This sure is a collector’s edition if you are a history buff — especially world history. With narration by Sir Laurence Olivier, this nine-DVD box set is a dream come true for those who want to know all about the World War II without reading weighty tomes about it. Made for television, this series first made its screen appearance way back in October 31, 1973, when memories of the last great war were still fresh in people’s minds and a huge number of war veterans were still alive. Replete with rare footages from the War, this series makes for engrossing viewing, and can be a good tool to educate yourself and your children on the hows and whys of such humongous wars and how the Cold War evolved as a consequence of it. The dramatic footages, supplemented by Olivier’s powerful commentary and interviews of those who fought those wars or had witnessed them, make this a memorable viewing. A special attraction is the episodes on Adolf Hitler, and his people and politics.

TV series; 9 DVDs Boxset, Shemaroo; Rs 2,499


This is a slice of the story that makes for compelling viewing. A social phenomenon widely written about in the media, “groom abduction”, locally called “pakrauh shaadi”, is a practice in Bihar and parts of eastern Uttar Pradesh in which parents of girls, who cannot afford to meet obnoxious dowry demands per the abominable social practice, get suitable boys abducted and married to their daughters. Directed by Sushil Rajpal, this film, winner of the National Award for the Best Film on Social Issues, has competent performances by its cast comprising Raj Singh Chaudhary, Swati Sen, Vinay Pathak and Akhilendra Mishra, among others. Go for this one if you believe in your cinema to be thought-provoking and not brainless wonders.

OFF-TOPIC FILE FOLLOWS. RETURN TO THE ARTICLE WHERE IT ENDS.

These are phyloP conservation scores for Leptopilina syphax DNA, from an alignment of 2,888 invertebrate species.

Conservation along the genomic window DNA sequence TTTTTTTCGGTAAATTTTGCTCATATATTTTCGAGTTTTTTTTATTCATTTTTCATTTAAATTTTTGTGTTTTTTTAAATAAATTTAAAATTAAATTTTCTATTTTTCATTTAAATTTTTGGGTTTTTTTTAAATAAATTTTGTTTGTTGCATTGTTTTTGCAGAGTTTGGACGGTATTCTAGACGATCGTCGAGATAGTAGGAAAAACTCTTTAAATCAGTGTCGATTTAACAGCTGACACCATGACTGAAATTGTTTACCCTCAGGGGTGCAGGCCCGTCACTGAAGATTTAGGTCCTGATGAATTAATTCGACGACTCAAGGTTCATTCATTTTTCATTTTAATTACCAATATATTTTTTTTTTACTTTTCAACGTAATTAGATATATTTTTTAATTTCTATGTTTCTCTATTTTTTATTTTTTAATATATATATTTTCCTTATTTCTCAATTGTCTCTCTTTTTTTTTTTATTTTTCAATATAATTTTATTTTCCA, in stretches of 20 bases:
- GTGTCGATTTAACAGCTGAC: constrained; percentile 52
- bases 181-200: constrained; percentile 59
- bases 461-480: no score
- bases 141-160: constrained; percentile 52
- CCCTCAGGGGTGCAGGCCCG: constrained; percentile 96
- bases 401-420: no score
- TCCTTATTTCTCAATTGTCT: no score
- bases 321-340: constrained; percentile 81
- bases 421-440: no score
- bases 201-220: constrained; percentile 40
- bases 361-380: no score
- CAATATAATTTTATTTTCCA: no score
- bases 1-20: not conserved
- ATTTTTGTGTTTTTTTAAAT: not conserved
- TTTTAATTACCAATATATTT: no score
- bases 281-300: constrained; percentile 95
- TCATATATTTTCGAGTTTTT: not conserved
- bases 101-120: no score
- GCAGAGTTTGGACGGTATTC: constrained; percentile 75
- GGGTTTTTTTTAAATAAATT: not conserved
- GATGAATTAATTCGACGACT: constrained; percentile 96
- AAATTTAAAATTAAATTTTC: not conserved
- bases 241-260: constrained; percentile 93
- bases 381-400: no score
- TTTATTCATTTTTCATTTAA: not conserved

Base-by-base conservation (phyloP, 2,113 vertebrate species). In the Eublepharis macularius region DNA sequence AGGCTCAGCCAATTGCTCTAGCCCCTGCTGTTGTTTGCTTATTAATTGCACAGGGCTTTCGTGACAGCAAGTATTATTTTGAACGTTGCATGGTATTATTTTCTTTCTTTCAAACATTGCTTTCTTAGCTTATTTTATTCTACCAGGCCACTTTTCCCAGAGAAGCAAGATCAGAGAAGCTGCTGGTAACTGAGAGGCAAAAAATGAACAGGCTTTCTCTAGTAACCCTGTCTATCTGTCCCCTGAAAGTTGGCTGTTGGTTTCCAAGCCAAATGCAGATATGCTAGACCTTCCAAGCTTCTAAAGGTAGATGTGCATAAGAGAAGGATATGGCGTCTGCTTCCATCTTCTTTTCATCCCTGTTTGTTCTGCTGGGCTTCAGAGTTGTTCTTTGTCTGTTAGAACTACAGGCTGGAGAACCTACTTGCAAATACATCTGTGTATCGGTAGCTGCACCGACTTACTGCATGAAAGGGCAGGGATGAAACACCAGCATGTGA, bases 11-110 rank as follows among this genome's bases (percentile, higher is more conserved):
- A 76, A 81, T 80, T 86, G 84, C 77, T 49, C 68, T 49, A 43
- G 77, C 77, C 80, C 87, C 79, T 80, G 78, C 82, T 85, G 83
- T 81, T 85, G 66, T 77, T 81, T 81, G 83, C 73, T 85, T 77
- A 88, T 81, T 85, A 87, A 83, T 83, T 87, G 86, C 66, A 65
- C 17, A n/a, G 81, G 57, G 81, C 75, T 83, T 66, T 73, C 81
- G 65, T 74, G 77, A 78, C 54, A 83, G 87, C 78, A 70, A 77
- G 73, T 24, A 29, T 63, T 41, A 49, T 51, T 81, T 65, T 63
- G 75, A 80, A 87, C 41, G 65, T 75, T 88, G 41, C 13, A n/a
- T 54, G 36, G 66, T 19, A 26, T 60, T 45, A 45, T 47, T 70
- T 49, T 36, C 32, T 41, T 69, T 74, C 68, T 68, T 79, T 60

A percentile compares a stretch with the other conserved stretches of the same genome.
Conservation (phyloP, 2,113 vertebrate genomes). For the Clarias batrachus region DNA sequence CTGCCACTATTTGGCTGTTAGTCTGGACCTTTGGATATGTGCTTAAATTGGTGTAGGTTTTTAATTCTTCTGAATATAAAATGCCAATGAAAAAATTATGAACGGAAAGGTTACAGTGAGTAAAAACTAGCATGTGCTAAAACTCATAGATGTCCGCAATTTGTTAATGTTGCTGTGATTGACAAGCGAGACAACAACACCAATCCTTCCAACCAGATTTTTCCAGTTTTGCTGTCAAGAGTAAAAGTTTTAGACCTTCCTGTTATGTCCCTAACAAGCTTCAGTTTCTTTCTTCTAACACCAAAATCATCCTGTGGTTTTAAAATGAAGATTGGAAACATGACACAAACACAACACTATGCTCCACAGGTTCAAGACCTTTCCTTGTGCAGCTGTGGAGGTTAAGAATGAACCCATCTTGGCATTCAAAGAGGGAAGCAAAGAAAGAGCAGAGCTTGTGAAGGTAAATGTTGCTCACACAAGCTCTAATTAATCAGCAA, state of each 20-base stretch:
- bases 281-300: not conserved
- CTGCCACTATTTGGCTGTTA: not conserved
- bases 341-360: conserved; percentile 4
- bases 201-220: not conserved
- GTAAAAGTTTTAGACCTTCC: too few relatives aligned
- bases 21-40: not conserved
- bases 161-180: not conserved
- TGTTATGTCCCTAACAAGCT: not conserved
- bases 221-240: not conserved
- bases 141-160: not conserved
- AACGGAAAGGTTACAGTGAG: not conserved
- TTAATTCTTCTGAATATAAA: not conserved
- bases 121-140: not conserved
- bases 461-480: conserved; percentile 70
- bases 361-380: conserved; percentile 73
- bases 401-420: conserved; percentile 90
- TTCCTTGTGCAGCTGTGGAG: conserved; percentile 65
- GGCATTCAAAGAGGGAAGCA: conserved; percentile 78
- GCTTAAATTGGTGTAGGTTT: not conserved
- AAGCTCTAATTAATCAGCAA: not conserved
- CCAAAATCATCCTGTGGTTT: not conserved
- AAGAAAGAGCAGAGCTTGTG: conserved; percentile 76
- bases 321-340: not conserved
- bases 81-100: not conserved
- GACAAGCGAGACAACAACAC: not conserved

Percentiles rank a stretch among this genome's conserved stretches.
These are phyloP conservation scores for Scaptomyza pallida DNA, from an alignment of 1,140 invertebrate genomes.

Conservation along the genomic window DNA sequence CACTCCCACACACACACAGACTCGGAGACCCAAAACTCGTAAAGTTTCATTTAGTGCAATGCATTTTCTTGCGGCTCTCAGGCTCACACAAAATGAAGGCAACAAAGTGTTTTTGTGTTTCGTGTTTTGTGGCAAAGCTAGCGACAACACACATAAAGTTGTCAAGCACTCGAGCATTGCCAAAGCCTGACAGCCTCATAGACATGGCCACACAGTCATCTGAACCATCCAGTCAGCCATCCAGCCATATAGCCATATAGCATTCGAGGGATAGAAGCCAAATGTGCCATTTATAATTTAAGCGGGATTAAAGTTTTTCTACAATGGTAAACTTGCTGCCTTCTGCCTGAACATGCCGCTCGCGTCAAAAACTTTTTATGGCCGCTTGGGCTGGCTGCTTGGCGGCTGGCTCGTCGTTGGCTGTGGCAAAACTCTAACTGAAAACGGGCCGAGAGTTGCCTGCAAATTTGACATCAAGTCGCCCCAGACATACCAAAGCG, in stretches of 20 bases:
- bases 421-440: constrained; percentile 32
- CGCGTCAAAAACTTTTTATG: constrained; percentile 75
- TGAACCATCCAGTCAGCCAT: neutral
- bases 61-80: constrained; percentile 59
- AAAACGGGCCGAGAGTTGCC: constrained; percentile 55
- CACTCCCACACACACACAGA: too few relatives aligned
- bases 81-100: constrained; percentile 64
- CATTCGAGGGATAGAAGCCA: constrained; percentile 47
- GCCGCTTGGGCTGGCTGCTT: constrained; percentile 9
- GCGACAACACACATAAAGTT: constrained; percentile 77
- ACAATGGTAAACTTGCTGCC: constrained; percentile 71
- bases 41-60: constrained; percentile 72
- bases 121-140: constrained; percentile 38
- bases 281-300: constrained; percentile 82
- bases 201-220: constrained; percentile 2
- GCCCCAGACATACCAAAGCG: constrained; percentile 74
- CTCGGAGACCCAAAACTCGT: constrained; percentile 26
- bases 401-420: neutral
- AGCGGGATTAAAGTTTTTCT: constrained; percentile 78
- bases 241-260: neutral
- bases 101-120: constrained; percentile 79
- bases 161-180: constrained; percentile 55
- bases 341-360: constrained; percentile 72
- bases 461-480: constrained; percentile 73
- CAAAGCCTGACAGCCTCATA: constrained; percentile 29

Dir: Sushil Rajpal, Language: Hindi, YRF, Rs 199

The Rum Diary

Based on a novel by Hunter S Thompson, this Johnny Deppstarrer almost holds a mirror to many ills facing the media, albeit in an oblique way. Depp, known for choosing the unusual even within the mainstream Hollywood, plays Paul Kemp, a journalist who flees New York’s increasing noise and mad rush to the relaxed lifestyle of Puerto Rico, where he finds a job with a local newspaper run by a down-andout editor, played by Richard Jenkins. Quickly settling into the rumsoaked atmosphere of Puerto Rico, Kemp gets irresistibly attracted towards a beautiful lady who turns out to be the fiancée of a businessman whose dealings are nothing but shady. Kemp, approached by the businessman to write favourably about one of his new and shady projects, has to make a choice. Can he keep his conscience — is what forms the climax of this interesting story.

Dir: Bruce Robinson, Language: English, Reliance Home Video; Rs 499

(Published in Seven Sisters Post, http://www.sevensisterspost.com, 09-06-2012)


Next Page »

Create a free website or blog at WordPress.com.